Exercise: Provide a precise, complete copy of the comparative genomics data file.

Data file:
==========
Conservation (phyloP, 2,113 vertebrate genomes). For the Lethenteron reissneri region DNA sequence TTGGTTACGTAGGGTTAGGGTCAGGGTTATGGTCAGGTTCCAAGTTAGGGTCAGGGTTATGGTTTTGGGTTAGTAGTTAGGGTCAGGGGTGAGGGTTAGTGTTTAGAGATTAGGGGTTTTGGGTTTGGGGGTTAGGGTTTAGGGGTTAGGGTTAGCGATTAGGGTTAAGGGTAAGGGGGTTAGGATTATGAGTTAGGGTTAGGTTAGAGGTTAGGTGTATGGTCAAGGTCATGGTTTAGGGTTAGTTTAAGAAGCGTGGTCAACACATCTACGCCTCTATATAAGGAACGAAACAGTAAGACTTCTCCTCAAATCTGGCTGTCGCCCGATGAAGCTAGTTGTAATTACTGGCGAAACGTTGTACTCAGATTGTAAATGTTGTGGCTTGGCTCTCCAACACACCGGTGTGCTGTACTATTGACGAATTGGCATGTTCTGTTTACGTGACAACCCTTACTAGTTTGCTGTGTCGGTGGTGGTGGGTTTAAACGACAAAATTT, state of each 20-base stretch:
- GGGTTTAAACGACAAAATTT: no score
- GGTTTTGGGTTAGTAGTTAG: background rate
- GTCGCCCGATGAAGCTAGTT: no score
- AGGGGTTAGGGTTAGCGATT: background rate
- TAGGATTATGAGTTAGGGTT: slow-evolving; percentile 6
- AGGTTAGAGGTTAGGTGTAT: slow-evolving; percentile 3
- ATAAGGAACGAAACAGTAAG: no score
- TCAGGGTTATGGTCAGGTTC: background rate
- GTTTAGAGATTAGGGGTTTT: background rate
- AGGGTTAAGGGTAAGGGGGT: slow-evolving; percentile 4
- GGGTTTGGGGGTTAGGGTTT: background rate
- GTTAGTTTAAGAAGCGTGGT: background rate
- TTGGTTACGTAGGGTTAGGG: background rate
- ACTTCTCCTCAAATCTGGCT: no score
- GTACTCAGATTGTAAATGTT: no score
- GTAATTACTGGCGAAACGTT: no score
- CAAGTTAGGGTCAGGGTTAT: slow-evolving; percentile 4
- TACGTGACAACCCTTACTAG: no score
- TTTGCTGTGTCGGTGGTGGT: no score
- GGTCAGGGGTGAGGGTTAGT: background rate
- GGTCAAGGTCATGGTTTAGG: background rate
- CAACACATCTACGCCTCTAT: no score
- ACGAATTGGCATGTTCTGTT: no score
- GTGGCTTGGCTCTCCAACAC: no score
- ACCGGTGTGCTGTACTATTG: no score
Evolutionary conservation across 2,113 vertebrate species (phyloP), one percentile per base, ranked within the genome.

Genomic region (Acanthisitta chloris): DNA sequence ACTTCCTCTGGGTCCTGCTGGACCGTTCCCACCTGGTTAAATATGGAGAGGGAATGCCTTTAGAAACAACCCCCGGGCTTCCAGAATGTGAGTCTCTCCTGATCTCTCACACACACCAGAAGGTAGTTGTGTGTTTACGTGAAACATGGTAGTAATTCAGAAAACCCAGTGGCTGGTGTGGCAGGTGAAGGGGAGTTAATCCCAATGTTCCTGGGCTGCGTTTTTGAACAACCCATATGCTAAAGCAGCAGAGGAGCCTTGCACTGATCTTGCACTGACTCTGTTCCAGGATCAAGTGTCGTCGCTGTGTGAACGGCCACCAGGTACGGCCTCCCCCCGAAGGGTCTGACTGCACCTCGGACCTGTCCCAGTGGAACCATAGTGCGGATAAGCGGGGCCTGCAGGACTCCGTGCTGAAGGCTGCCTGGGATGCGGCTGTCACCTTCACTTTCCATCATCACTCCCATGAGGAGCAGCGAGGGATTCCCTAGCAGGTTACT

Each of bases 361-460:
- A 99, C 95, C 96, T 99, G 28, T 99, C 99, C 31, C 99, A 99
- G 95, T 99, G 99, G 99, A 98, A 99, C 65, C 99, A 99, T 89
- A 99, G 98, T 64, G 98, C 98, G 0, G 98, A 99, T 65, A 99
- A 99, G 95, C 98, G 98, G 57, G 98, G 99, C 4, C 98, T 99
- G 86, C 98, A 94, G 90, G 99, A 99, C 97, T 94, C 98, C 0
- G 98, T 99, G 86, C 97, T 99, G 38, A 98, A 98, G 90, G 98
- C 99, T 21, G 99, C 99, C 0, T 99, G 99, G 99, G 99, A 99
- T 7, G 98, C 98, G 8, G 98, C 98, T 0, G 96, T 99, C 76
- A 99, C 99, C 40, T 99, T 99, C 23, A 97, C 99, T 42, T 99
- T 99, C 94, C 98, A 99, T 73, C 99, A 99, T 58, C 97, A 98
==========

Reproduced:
Conservation (phyloP, 2,113 vertebrate genomes). For the Lethenteron reissneri region DNA sequence TTGGTTACGTAGGGTTAGGGTCAGGGTTATGGTCAGGTTCCAAGTTAGGGTCAGGGTTATGGTTTTGGGTTAGTAGTTAGGGTCAGGGGTGAGGGTTAGTGTTTAGAGATTAGGGGTTTTGGGTTTGGGGGTTAGGGTTTAGGGGTTAGGGTTAGCGATTAGGGTTAAGGGTAAGGGGGTTAGGATTATGAGTTAGGGTTAGGTTAGAGGTTAGGTGTATGGTCAAGGTCATGGTTTAGGGTTAGTTTAAGAAGCGTGGTCAACACATCTACGCCTCTATATAAGGAACGAAACAGTAAGACTTCTCCTCAAATCTGGCTGTCGCCCGATGAAGCTAGTTGTAATTACTGGCGAAACGTTGTACTCAGATTGTAAATGTTGTGGCTTGGCTCTCCAACACACCGGTGTGCTGTACTATTGACGAATTGGCATGTTCTGTTTACGTGACAACCCTTACTAGTTTGCTGTGTCGGTGGTGGTGGGTTTAAACGACAAAATTT, state of each 20-base stretch:
- GGGTTTAAACGACAAAATTT: no score
- GGTTTTGGGTTAGTAGTTAG: background rate
- GTCGCCCGATGAAGCTAGTT: no score
- AGGGGTTAGGGTTAGCGATT: background rate
- TAGGATTATGAGTTAGGGTT: slow-evolving; percentile 6
- AGGTTAGAGGTTAGGTGTAT: slow-evolving; percentile 3
- ATAAGGAACGAAACAGTAAG: no score
- TCAGGGTTATGGTCAGGTTC: background rate
- GTTTAGAGATTAGGGGTTTT: background rate
- AGGGTTAAGGGTAAGGGGGT: slow-evolving; percentile 4
- GGGTTTGGGGGTTAGGGTTT: background rate
- GTTAGTTTAAGAAGCGTGGT: background rate
- TTGGTTACGTAGGGTTAGGG: background rate
- ACTTCTCCTCAAATCTGGCT: no score
- GTACTCAGATTGTAAATGTT: no score
- GTAATTACTGGCGAAACGTT: no score
- CAAGTTAGGGTCAGGGTTAT: slow-evolving; percentile 4
- TACGTGACAACCCTTACTAG: no score
- TTTGCTGTGTCGGTGGTGGT: no score
- GGTCAGGGGTGAGGGTTAGT: background rate
- GGTCAAGGTCATGGTTTAGG: background rate
- CAACACATCTACGCCTCTAT: no score
- ACGAATTGGCATGTTCTGTT: no score
- GTGGCTTGGCTCTCCAACAC: no score
- ACCGGTGTGCTGTACTATTG: no score
Evolutionary conservation across 2,113 vertebrate species (phyloP), one percentile per base, ranked within the genome.

Genomic region (Acanthisitta chloris): DNA sequence ACTTCCTCTGGGTCCTGCTGGACCGTTCCCACCTGGTTAAATATGGAGAGGGAATGCCTTTAGAAACAACCCCCGGGCTTCCAGAATGTGAGTCTCTCCTGATCTCTCACACACACCAGAAGGTAGTTGTGTGTTTACGTGAAACATGGTAGTAATTCAGAAAACCCAGTGGCTGGTGTGGCAGGTGAAGGGGAGTTAATCCCAATGTTCCTGGGCTGCGTTTTTGAACAACCCATATGCTAAAGCAGCAGAGGAGCCTTGCACTGATCTTGCACTGACTCTGTTCCAGGATCAAGTGTCGTCGCTGTGTGAACGGCCACCAGGTACGGCCTCCCCCCGAAGGGTCTGACTGCACCTCGGACCTGTCCCAGTGGAACCATAGTGCGGATAAGCGGGGCCTGCAGGACTCCGTGCTGAAGGCTGCCTGGGATGCGGCTGTCACCTTCACTTTCCATCATCACTCCCATGAGGAGCAGCGAGGGATTCCCTAGCAGGTTACT

Each of bases 361-460:
- A 99, C 95, C 96, T 99, G 28, T 99, C 99, C 31, C 99, A 99
- G 95, T 99, G 99, G 99, A 98, A 99, C 65, C 99, A 99, T 89
- A 99, G 98, T 64, G 98, C 98, G 0, G 98, A 99, T 65, A 99
- A 99, G 95, C 98, G 98, G 57, G 98, G 99, C 4, C 98, T 99
- G 86, C 98, A 94, G 90, G 99, A 99, C 97, T 94, C 98, C 0
- G 98, T 99, G 86, C 97, T 99, G 38, A 98, A 98, G 90, G 98
- C 99, T 21, G 99, C 99, C 0, T 99, G 99, G 99, G 99, A 99
- T 7, G 98, C 98, G 8, G 98, C 98, T 0, G 96, T 99, C 76
- A 99, C 99, C 40, T 99, T 99, C 23, A 97, C 99, T 42, T 99
- T 99, C 94, C 98, A 99, T 73, C 99, A 99, T 58, C 97, A 98